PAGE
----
If you’re not eligible for private health insurance from an employer, and also not eligible for public health insurance (Medicare, Medicaid, CHIP, etc.), you can purchase private health insurance in the marketplace/exchange in your state.
Alternatively, you can choose to buy it directly from a health insurance company, but premium subsidies and cost-sharing reductions are not available if you go that route. (Even if you just want to claim the premium subsidy later on your tax return, you must have purchased your coverage through the exchange in order to do that.)
More than a third of the American population is covered by government-run health insurance, as opposed to private coverage. This includes Medicare, Medicaid, CHIP, Indian Health Service, and VA coverage.
To be clear, many people who have Medicare, Medicaid, or CHIP are covered under managed care plans that are run by private health insurance (this is why you might be enrolled in Medicaid but your ID card might say Anthem, UnitedHealthcare, etc.)
The same is true for Medicare Advantage plans: the insurers have contracts with the federal government to offer Medicare benefits through a plan administered by a private health insurance company. As of 2018, more than two-thirds of the country’s Medicaid enrollees were covered under private Medicaid managed care plans, and nearly 46% of Medicare beneficiaries were enrolled in private Medicare Advantage plans as of early 2022.
However, these managed care plans are in contracts with the federal government to offer the public health benefits that they’re providing, and the funding for these plans still comes from the government (federal for Medicare Advantage, and a combination of state and federal funding for Medicaid managed care). But it can be a bit confusing, since many of the insurers that contract with the government to offer Medicaid managed care coverage or Medicare Advantage plans are the same insurers that offer private health insurance to individuals and employers.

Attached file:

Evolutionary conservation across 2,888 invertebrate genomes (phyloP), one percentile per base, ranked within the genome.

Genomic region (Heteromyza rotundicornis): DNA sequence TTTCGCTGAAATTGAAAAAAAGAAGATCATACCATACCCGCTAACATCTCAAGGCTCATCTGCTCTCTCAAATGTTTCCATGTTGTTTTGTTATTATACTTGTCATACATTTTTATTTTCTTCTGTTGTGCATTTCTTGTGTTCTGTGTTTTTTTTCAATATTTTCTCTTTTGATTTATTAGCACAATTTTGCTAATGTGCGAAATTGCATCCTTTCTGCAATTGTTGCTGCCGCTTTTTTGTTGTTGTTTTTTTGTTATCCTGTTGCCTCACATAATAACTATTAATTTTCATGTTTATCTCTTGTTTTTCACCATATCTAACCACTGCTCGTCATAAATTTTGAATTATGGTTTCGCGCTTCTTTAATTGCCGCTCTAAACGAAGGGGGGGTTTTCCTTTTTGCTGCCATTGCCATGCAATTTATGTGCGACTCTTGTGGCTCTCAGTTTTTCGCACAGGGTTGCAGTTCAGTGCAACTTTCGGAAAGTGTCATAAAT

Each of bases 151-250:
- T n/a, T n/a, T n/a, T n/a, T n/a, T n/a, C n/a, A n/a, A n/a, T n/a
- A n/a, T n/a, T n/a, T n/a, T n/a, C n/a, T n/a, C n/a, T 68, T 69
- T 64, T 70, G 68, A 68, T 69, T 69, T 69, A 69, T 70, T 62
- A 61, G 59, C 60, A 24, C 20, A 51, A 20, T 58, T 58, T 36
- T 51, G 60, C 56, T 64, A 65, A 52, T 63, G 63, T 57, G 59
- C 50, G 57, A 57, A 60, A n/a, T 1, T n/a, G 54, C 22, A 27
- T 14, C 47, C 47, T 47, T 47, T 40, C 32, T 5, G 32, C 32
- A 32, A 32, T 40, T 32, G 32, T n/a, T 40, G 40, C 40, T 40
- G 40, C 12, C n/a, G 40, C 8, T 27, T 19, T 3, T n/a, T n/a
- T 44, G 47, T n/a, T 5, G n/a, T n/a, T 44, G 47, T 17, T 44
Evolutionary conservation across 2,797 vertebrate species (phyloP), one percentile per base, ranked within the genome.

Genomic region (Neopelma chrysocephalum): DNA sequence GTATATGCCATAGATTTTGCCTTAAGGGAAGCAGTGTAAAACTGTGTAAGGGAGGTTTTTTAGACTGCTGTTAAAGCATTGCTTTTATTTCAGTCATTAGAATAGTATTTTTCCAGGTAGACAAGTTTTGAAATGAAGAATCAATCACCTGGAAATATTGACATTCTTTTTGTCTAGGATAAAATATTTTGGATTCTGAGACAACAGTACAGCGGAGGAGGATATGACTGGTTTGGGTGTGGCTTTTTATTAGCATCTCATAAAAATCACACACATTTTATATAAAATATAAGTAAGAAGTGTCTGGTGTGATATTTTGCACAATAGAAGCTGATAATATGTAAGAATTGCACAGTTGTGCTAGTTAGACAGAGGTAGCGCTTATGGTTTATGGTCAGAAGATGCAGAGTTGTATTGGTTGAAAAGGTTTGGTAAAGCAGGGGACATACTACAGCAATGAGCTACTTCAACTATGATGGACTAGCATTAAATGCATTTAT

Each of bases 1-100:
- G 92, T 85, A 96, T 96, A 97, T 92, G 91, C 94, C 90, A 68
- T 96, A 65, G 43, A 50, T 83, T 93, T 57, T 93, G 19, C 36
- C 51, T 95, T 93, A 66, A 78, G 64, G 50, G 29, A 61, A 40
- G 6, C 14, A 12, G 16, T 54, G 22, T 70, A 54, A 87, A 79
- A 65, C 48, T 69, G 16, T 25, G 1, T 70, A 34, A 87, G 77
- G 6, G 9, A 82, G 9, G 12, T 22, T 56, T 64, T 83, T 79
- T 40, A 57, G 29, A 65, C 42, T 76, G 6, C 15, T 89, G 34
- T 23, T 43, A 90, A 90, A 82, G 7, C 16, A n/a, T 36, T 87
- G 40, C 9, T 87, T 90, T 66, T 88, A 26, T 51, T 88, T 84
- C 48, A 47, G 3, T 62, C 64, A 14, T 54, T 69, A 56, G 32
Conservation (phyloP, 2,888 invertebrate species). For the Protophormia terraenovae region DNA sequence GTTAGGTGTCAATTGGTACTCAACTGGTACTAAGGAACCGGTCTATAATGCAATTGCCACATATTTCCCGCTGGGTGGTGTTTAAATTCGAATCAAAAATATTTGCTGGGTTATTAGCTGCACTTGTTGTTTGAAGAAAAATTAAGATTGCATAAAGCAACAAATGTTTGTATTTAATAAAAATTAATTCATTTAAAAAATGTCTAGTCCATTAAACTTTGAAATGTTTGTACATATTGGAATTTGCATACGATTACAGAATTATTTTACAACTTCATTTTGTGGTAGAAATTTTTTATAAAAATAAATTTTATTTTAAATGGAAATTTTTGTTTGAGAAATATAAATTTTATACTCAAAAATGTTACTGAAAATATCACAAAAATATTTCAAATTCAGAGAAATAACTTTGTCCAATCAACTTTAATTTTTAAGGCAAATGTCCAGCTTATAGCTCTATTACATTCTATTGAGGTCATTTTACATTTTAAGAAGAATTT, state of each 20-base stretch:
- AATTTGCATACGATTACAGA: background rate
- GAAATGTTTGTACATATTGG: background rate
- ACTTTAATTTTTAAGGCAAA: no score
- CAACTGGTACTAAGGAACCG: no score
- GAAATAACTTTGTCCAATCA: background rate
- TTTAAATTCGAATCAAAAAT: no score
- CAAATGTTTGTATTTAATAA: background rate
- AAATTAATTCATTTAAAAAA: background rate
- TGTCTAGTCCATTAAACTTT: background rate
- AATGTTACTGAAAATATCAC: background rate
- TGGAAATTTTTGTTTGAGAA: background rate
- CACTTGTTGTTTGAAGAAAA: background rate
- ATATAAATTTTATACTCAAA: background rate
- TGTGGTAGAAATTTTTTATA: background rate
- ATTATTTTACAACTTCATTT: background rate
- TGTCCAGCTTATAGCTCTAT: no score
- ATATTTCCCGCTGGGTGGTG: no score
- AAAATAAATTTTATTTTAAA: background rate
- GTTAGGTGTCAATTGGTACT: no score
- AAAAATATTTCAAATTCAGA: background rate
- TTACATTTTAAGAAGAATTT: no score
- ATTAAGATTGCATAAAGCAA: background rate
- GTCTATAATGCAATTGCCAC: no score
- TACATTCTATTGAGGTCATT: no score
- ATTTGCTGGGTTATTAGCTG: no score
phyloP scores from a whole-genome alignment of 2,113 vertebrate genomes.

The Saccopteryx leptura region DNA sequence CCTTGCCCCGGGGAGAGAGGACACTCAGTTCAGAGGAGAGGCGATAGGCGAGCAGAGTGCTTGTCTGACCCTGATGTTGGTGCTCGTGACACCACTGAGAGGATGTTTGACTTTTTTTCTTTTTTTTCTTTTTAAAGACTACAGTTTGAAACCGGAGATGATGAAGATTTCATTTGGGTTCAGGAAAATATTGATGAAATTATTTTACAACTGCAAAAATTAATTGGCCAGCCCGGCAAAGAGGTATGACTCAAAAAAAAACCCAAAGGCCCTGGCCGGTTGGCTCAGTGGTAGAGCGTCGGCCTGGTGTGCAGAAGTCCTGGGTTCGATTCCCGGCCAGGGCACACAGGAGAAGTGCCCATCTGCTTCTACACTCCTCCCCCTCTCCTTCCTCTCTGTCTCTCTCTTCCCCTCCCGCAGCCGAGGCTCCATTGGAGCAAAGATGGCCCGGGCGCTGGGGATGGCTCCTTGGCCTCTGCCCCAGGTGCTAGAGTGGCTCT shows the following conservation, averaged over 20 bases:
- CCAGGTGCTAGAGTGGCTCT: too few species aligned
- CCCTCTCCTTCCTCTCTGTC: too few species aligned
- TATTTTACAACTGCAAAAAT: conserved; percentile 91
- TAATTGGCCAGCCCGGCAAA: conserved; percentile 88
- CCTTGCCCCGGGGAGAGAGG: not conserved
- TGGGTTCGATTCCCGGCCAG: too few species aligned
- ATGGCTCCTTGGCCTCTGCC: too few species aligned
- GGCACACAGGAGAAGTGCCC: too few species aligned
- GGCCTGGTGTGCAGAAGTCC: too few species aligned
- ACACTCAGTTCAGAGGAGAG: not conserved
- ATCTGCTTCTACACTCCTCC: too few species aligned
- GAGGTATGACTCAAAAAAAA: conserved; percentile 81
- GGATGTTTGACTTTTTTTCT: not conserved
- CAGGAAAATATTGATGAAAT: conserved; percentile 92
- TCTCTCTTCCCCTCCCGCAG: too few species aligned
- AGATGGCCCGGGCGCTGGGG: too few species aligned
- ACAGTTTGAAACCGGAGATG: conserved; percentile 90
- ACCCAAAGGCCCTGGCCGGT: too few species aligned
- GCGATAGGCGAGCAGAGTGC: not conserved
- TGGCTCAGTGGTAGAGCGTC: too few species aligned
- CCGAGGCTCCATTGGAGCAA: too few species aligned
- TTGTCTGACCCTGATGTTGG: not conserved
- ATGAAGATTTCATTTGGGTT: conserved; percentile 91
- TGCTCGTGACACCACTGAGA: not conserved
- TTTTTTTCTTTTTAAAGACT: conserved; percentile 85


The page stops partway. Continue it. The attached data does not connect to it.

Medicare beneficiaries can also purchase Medigap and/or Medicare Part D plans. These are considered private health insurance, but they are heavily regulated by the federal government.
Private health insurance can vary considerably in price. For people who get their private coverage from an employer, employers tend to cover the bulk of the premium costs.
For those who purchase private health insurance in the marketplace/exchange, the price depends mainly on income, with premium subsidies offsetting a significant portion of the cost for most enrollees. As of 2022, more than 89% of marketplace enrollees were receiving premium subsidies. For the 9.4 million HealthCare.gov enrollees who were receiving premium subsidies, the subsidies averaged $524/month (covering the majority of the average premium of $594/month).
However, for those who earn too much to be eligible for subsidies (which is rare, with the American Rescue Plan in place, but still applies to some enrollees), the cost of private individual/family coverage will depend on age and location – some areas of the country have much more expensive coverage than other areas, and older applicants are charged three times as much as younger applicants (again, this is for people who don’t qualify for subsidies; for those who do qualify for subsidies, the subsidies are larger for older enrollees and larger in areas where coverage is more expensive). Tobacco users can also be charged more than those who do not use tobacco.
Private health insurance is referred to as “private” because it’s offered by privately-run health insurance companies – as opposed to government-run programs like Medicare and Medicaid. But as noted above, most types of private health insurance have to comply with a variety of state and federal regulations, despite the fact that the companies selling the coverage are privately-run.
Sweeping health reform legislation delivered a long list of provisions focused on health insurance affordability, consumer protections.
Accident insurance is a type of insurance that pays cash benefits, up to a predetermined limit, if the policy holder experiences an accidental injury that’s covered by the plan. Accident insurance is designed to supplement major medical health insurance.